Nudgings Feed

Nudgings #30 - 40 years or 11 days—You Choose

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Normally it takes only eleven days to travel from Mount Sinai to Kadesh-barnea, going by way of Mount Seir. But forty years after the Israelites left Egypt, on the first day of the eleventh month, Moses addressed the people of Israel. (Deuteronomy 1:2-3, NLT)

Last summer I was on a freeway somewhere on the border of Idaho, Washington and nowhere . . . and I missed my exit. Frustrating!! I had to drive miles and miles before I could cross over to the other side of the freeway, retrace my steps, and get back on my desired path. It added 90 minutes to my trip!

But adding an extra hour and a half to a trip is nothing compared to what the children of Israel did. They spent 40 years on a journey that should have lasted 11 days!

On the day they followed Moses out of Egypt they were only 11 days away from the Promised Land, but it took them 40 years to get there, and the crazy thing is, that it wasn't the distance or difficulty of the journey that delayed their arrival—it was the path they chose to take.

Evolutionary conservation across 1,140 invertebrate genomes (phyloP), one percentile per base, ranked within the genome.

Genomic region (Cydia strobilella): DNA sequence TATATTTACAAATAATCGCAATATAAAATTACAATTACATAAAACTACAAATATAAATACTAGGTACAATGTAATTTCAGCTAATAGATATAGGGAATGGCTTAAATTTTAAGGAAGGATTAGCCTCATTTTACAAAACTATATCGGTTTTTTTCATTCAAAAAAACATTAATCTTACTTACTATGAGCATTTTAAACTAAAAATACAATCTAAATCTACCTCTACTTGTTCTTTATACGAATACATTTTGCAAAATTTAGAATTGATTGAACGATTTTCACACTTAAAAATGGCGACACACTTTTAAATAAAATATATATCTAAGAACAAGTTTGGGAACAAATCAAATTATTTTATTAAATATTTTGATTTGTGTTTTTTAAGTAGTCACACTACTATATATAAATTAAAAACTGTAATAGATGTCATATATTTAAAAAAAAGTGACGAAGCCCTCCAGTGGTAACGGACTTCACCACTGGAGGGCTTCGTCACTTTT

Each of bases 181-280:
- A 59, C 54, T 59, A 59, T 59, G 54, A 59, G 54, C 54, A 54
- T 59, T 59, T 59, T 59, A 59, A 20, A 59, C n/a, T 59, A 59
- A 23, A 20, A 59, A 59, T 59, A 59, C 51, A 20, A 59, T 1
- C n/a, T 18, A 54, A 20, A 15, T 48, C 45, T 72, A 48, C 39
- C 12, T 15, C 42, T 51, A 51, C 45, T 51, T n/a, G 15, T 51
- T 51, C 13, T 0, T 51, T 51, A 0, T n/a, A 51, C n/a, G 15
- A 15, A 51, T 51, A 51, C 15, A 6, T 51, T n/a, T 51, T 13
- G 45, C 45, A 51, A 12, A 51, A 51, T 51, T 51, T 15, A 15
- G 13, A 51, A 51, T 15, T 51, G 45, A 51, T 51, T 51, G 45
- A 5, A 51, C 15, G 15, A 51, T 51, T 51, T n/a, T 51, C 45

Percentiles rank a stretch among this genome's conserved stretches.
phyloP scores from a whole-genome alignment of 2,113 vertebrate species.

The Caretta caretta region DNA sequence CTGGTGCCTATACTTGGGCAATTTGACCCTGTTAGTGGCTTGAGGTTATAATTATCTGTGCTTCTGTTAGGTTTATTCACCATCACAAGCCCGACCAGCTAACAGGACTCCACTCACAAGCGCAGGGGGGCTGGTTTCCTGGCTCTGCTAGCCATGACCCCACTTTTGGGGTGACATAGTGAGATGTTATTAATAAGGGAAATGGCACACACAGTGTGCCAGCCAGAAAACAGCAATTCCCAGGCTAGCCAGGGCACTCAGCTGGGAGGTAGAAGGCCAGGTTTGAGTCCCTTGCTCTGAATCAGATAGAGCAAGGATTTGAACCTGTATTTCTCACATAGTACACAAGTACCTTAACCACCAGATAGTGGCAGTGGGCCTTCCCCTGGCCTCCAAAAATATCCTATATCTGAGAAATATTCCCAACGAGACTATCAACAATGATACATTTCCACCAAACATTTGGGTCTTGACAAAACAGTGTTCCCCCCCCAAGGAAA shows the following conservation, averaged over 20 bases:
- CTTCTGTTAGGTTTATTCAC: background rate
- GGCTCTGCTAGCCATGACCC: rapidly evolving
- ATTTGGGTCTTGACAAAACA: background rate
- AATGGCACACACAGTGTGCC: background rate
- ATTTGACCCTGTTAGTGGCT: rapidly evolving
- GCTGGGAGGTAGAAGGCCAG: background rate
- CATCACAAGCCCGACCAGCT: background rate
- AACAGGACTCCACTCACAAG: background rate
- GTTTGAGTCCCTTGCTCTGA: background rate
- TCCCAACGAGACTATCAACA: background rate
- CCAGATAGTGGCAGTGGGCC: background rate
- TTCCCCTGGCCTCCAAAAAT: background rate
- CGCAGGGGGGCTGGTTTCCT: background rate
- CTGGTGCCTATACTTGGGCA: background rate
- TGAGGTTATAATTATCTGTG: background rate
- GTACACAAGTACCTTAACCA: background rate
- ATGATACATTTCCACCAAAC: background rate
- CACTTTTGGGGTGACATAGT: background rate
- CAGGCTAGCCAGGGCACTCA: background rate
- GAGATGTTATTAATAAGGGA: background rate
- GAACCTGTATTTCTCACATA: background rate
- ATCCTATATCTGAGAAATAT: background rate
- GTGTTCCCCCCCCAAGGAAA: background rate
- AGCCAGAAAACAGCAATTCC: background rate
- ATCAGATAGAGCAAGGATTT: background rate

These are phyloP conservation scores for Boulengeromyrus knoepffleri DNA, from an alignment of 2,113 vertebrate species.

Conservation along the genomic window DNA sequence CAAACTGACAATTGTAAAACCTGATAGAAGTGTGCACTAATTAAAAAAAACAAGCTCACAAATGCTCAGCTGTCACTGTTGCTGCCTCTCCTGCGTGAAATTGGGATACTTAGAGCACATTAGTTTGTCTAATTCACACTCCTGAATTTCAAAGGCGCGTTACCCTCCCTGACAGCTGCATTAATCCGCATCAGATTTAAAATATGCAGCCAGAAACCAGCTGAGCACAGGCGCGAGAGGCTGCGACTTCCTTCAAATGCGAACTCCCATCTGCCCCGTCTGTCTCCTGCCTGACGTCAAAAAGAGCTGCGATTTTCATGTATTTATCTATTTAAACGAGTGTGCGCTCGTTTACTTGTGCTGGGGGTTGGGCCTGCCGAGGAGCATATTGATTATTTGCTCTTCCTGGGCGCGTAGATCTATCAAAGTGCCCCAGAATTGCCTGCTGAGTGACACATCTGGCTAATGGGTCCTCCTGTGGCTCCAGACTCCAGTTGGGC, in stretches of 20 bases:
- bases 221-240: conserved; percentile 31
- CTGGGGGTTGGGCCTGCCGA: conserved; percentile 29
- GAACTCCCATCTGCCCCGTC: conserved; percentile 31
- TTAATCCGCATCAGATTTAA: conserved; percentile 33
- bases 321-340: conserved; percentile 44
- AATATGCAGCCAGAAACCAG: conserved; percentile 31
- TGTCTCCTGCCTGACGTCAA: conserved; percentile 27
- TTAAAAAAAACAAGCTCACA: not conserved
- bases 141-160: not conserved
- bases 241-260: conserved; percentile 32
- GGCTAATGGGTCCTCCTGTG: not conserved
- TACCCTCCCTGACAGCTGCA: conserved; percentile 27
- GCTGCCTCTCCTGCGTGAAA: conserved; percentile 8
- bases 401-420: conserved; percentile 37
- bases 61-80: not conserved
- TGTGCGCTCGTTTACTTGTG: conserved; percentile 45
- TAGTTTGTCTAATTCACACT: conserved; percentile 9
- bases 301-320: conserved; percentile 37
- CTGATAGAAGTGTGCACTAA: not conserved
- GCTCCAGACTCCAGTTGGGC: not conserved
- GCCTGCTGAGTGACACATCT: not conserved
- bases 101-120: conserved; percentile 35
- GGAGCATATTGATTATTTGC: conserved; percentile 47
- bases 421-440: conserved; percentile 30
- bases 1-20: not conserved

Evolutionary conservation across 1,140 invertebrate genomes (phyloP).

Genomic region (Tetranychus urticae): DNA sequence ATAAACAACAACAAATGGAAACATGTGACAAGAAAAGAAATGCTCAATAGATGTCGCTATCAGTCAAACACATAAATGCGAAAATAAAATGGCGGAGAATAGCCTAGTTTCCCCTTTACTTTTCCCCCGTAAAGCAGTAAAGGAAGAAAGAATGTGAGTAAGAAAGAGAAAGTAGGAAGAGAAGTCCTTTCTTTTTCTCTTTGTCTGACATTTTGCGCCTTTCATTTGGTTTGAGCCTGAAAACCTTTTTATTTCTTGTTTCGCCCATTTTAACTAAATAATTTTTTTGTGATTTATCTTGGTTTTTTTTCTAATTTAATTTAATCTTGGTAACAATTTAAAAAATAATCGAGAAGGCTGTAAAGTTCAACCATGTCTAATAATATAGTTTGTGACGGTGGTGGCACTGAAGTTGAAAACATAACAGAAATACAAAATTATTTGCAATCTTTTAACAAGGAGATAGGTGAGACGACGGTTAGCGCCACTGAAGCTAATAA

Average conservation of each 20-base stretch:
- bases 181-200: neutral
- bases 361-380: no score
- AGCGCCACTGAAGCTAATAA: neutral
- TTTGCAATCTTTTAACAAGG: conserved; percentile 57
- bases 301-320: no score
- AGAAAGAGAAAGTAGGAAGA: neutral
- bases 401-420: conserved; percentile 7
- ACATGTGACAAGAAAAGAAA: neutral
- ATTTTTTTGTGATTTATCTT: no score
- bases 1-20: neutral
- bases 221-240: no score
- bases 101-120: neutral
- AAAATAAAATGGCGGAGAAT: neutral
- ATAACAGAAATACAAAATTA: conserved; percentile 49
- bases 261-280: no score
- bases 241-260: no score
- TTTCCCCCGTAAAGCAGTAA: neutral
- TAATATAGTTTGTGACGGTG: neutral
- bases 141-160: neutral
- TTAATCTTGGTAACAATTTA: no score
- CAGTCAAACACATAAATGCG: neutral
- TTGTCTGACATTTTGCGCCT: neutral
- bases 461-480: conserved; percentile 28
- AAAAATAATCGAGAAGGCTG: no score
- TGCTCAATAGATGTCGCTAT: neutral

My excuse for missing the freeway exit last summer was because I was listening to music and not paying attention to the signs. But what were the Israelites doing (or not doing) that delayed them by 40 years?

I found the answer in Psalm 78. It says that God rescued the Israelites from bondage and slavery in Egypt, saved them from Pharaoh’s army by parting the Red Sea, guided them by cloud and by fire, gave them water to drink and food to eat (which is essentially saying that God gave them life), and yet . . . they kept on sinning. They failed to trust God. They complained, they rebelled and they did not remember Him, His ways, nor His Presence in their lives.

They spent 40 years on a journey that should have lasted 11 days because of worry, grumbling, whining, a bad attitude, an ungrateful spirit and . . . sin. Now that’s an exit you don’t want to take. It will lead you down a road that will strip you of hope, leave you with regret and rob you of precious years—even entire seasons—of your life.

I don’t know about you, but I don’t want to lose 90 minutes of time, let alone 40 years, and I suspect that Moses and the Israelites didn't either. In fact, most of the folks that started out on that 11-day journey to the Promised Land were dead and gone 40 years later. They never made it.

But please note that not everyone missed the exit to the Promised Land. Joshua made it, and may we all pay attention to his words:

"Choose today whom you will serve, . . . as for me and my family we will serve the LORD." (Joshua 24:15, NLT)

40 years or 11 days . . . you choose.
I choose Jesus.


Nudgings #29 - We Have No Idea